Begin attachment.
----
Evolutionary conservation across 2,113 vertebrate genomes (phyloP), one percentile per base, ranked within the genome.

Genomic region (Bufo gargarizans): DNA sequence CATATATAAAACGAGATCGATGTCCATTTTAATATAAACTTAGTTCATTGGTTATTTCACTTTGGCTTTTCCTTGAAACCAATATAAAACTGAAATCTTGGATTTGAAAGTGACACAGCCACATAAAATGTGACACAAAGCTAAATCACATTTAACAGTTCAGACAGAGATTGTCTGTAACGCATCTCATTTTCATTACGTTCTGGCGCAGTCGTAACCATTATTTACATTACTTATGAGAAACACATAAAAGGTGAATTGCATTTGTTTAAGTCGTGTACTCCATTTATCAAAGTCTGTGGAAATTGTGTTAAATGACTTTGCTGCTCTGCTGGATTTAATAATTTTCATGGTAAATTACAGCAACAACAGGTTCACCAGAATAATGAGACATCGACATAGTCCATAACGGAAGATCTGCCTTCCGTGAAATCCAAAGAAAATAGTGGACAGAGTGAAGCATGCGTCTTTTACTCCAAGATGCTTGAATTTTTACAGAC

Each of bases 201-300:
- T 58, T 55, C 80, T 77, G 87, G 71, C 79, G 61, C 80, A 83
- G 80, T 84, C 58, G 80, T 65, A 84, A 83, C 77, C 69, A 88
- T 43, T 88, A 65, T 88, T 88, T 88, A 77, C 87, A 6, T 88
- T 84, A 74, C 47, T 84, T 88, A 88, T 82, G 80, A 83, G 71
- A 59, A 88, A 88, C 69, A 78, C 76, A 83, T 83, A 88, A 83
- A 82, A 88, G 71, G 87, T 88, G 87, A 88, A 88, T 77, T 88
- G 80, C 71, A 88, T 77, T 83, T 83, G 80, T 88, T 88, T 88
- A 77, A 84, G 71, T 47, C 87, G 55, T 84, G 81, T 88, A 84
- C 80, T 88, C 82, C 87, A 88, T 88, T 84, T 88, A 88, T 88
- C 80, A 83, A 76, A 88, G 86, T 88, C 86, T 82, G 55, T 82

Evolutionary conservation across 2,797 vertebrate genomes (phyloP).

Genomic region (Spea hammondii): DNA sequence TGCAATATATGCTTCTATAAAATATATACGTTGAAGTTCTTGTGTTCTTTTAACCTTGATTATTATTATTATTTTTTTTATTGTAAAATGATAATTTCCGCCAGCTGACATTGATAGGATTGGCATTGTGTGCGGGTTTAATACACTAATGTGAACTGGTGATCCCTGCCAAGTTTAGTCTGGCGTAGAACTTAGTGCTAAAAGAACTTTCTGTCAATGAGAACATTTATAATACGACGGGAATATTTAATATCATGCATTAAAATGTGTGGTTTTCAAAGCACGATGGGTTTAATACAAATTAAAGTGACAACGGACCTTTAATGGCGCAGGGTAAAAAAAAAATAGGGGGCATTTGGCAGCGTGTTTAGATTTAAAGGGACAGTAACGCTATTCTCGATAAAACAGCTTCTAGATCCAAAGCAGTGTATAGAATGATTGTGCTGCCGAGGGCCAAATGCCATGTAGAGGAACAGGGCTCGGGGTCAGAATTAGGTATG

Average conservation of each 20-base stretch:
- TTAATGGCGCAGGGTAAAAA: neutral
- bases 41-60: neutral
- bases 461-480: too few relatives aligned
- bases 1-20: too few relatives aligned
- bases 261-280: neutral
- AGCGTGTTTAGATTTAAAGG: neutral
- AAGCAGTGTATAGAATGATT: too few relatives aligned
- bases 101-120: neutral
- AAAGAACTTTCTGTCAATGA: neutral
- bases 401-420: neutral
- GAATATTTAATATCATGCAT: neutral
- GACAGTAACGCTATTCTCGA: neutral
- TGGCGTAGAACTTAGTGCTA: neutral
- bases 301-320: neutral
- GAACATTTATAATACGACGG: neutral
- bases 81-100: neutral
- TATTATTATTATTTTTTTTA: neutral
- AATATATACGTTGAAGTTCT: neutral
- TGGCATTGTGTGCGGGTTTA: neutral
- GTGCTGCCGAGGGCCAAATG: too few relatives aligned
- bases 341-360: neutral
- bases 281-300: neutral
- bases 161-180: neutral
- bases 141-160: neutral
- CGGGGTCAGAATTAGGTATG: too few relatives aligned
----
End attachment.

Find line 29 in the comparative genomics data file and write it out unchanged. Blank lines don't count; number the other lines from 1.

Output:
- TGGCGTAGAACTTAGTGCTA: neutral